Karavansara

East of Constantinople, West of Shanghai


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The lady writes the pulps: Nora de Siebert

This is a sort of rabbit hole in which I am about to dive. And why not carry you along?

Science fiction was always considered cheap drivel in Italy – commercial fiction fit to entertain the “technical classes” (that is, mechanics, factory workers and engineers) while “proper intellectuals” (whatever that means) got into the classics. But despite the stigma (that SF shared with fantasy, romance, mystery and any other “popular” literature), for a brief season, between the 1950s and the 1980s, SF was really big in Italy.

In the mid-50s the genre appeared on the Italian news-stands, in the form of “magazines” that were in fact cheap pulp paperbacks. And if Urania was the spearhead of this new invasion, a lot of other magazines popped in and out of existence, lasting for a few months, or a few years.

One of these was Cronache del Futuro (Chronicles of the Future), published by KAPPA Edizioni, that ran for 24 numbers, between August 1957 and August 1958. It was sold for 150 lire a copy. Cover art was mostly provided by Curt Caesar – an Italian comic artist and illustrator of German origins, that had served in the Afrika Korps under Rommel, and who also did cover art for Urania and other magazines. The magazine featured short novels from Italian writers hiding behind an Anglophone alias.
The only writer to appear in Cronache del Futuro with her real name was Nora de Siebert, probably because she “sounded foreign”.

Born on the 22nd of March 1917, De Siebert apparently started writing when she was still in her teens, and by the ’40s had established herself as a very prolific full-time writer, doing romance, science fiction, comic books and photoplays, and scripting a movie (a lowbrow comedy, in 1961). She was a pulp writer, in other words, and a good one – to the point that one of her stories, “Un Sogno Smarrito” (A Misplaced Dream) was the first romance novel published in 1958 in the new “Collana Rosa” from KAPPA Edizioni.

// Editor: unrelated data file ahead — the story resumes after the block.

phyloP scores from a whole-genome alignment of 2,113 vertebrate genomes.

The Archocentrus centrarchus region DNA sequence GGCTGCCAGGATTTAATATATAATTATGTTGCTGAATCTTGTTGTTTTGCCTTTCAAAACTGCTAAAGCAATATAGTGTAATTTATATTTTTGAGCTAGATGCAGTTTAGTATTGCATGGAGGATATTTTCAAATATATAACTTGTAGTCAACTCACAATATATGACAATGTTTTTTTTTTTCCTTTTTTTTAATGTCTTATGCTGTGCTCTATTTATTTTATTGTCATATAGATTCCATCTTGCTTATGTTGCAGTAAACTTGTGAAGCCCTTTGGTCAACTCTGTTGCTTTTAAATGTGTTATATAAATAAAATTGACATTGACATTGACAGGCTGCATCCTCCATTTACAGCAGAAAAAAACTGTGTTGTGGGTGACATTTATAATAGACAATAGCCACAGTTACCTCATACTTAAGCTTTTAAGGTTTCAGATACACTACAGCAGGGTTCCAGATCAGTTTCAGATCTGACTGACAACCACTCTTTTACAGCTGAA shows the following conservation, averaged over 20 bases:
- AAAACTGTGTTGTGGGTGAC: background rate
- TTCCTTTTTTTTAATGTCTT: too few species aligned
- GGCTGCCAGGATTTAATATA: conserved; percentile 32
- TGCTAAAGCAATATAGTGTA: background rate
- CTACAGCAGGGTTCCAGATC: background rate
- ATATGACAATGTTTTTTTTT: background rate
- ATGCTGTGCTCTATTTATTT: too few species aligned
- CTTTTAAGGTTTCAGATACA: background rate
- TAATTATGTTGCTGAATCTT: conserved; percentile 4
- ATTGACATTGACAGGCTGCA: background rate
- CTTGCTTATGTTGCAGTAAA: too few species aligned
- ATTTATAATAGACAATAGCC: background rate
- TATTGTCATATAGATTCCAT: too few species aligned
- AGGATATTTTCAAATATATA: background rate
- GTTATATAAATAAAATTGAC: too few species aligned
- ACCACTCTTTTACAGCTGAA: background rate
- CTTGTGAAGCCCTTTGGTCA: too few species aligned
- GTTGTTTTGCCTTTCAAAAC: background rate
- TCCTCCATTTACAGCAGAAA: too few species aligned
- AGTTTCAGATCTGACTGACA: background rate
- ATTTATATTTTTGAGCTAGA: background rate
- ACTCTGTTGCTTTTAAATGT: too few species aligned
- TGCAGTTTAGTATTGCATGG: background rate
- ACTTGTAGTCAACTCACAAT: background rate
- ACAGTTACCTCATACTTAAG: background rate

Before that, KAPPA published a number of her SF novels

  • Ora Zero, la Terra non Risponde (Zero Hour, Earth doesn’t copy) – 1957 and serialized as Fuga nella Galassia (Escape in the Galaxy) between 1957 and 1958
  • UmanitĂ  immortale (Immortal Humanity) – 1957
  • Il silos di cristallo (The cristal silos) – 1958
  • Trasfusione atomica (Atomic transfusion) – 1958
  • Il Totem dello spazio (Space totem) – 1958
  • Ricerca dell’inverosimile (Search for the Unlikely) – 1958

For some reason, Ricerca dell’Inverosimile was published under a male alias, Norman MC Kennedy – and it was even given an “original title” (Search for the Unknown) and a “translator”, in order to reinforce the illusion this was “proper SF” written by an American man, not by an Italian woman. I was unable to track down any further outing of Mr Mc Kennedy.

Cronache del Futuro also ran a few short stories from De Siebert, as an appendix to other people’s novels.

Many of De Siebert’s SF stories were often set against the background of future societies in which women were relegated to a subordinate, “ornamental” roles – usually by design and with the help of mind controlling techniques, as men had found out that women could beat them at their own game if allowed; the main protagonists in these stories usually rebelled against the status quo. Not bad, for stories written in a backwater like Italy, in the 1950s.

With the end of Cronache del Futuro, De Siebert’s science-fictional output dried up.